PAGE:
The masked gunman who shot up a crowded Oregon mall, killing two people and himself, was identified by authorities Wednesday as Portland resident Jacob Tyler Roberts, 22.
Clackamas County Sheriff Craig Roberts said the shooter didn't appear to be targeting anyone in particular when he entered the Clackamas Town Center on Tuesday and fired as many as 60 shots.
"Every indication we have is that he acted solely on his own in carrying out this heinous, horrible crime," the sheriff said.
He said the death toll would have been higher had the shooter's gun not jammed and law enforcement not responded within minutes of the first shot. Still, the sheriff called the shooting a "heartbreaking tragedy by any standard."
The dead were identified as Cindy Ann Yuille, 54, of Portland, and Steven Forsyth, 45, of nearby West Linn. Kristina Shevchenko, 15, was in serious condition at Oregon Health & Science University Hospital in Portland.Sheriff Roberts said the shooter entered the mall with an AR-15 semiautomatic assault rifle he had stolen the day before from someone the shooter knew. He was wearing a mask and "load-bearing" vest -- but not a bullet-proof one.
The mall was packed with 10,000 holiday shoppers and store workers when the first shots rang out, Sheriff Roberts said. The mall is one of the biggest in the state, with 185 stores and a 20-screen movie theater.
As the shooting started many of the shoppers immediately took cover or hid in stores inside the mall.
"Ten thousand people kept a level head, got themselves out, got others out," Sheriff Roberts said. "There are a lot of heroes."
The first 911 call came at 3:29 p.m. PT, and the first officers arrived a minute later, Sheriff Roberts said. He said the shooter began shooting near Macy's on the upper level of the mall. He said the gun jammed, but that the shooter was able to get it to operate again. He then went to a lower level of the mall and shot himself.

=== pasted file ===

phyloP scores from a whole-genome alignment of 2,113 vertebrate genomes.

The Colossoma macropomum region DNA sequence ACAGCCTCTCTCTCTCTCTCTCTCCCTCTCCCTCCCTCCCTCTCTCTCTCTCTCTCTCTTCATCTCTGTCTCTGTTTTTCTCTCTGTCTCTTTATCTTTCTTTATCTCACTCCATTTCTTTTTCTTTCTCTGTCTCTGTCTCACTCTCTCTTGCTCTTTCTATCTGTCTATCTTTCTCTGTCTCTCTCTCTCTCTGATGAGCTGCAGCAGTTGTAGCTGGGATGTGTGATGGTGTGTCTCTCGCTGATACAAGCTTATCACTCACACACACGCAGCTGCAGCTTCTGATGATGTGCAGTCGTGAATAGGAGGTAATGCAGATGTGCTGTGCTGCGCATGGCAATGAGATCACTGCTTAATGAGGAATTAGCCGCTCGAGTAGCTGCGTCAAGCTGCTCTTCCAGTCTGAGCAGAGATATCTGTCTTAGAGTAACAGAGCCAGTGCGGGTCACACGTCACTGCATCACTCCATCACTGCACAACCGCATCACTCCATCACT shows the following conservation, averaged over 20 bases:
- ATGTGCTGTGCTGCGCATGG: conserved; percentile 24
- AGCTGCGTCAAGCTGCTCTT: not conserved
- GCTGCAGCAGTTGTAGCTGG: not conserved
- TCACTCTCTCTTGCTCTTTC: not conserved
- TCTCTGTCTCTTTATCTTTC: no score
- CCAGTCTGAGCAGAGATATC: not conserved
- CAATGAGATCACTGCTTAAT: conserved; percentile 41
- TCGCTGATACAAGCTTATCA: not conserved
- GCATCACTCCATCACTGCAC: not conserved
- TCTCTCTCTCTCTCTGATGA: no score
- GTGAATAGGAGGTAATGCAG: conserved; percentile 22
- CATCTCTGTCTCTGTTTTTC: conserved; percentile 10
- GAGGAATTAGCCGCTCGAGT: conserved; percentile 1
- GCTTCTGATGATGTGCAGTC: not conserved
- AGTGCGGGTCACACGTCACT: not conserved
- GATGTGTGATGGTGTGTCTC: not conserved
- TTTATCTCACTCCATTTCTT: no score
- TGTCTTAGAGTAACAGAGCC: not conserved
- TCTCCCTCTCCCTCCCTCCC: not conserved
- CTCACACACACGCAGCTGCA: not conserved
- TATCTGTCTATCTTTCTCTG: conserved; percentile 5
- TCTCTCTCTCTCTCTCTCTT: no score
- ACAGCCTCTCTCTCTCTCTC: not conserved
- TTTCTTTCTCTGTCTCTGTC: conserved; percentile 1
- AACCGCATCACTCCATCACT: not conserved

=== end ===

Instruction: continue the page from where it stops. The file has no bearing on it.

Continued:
By 3:51 p.m., all the victims and the gunman and rifle had been found, Sheriff Roberts said. Four SWAT teams spent hours clearing the 1.4 million square-foot mall.
The suspect's vehicle, a 1996 Volkswagen Jetta found parked at the mall, and his Portland home were searched after the shooting, Sheriff Roberts said. An official said multiple rounds of ammunition were found inside the house.
A Google map photo of the address in southeast Portland shows a modest, single family home.
Messages left with members of the shooter's family were not immediately returned.
Austin Patty, 20, who works at Macy's, said he saw a man in a white mask carrying a rifle and wearing a bulletproof vest, and told the Associated Press that he heard the gunman say, "I am the shooter," as if announcing himself. Patty said he ducked to the ground as a series of rapid shots were fired, then ran to safety.
Alina Pavlenko, 16, who was working at a cupcake stand in the mall, said she saw the gunman shoot at a woman and watched her fall, then saw the shooter point in her direction and fire.
"He looked straight at me, and he aimed but he missed," Pavlenko told The Oregonian. She said she froze.
"He kept on shooting, and he kept on walking," Pavlenko said. "He wasn't running. He was walking so slow. He dropped the thing he used to load bullets, and he just slowly picked it up and put back in again."
Hannah Baggs, 14, said she looked directly at the gunman just moments before he entered the mall and opened fire. "He was, like, 10 feet away from us, wearing a white mask and carrying something heavy with both hands," the high school freshman told The Oregonian. "He went running into the store. I was scared, but I didn't tell my mom because I didn't want to get her upset."
Julie Donohue, 60, of Milwaukie, Ore., told the newspaper she was sitting near the windows in a restaurant when she heard screaming and saw people fleeing Macy's."I told the people around me that we had to leave now. I left my food and got outside just as the police arrived," Donohue said. "I just couldn't stop shaking."
Kira Rowland told KGW-TV that she was shopping at Macy's with her infant son when the shots started.
"All of a sudden you hear two shots, which sounded like balloons popping," Rowland told the station. "Everybody got on the ground. I grabbed the baby from the stroller and got on the ground."
Rowland said she heard people screaming and crying.
"I put the baby back in the stroller and ran like hell," Rowland said. "It was awful. It was shots after shots after shots like a massacre."
Camille Shupe, 20, of Monmouth, Ore., was reading books at the Barnes & Noble store when she heard loud pops. She did not immediately recognize them as gunfire but saw people running from the store.
"I dropped my phone and left," she said. "I knew this is for real.''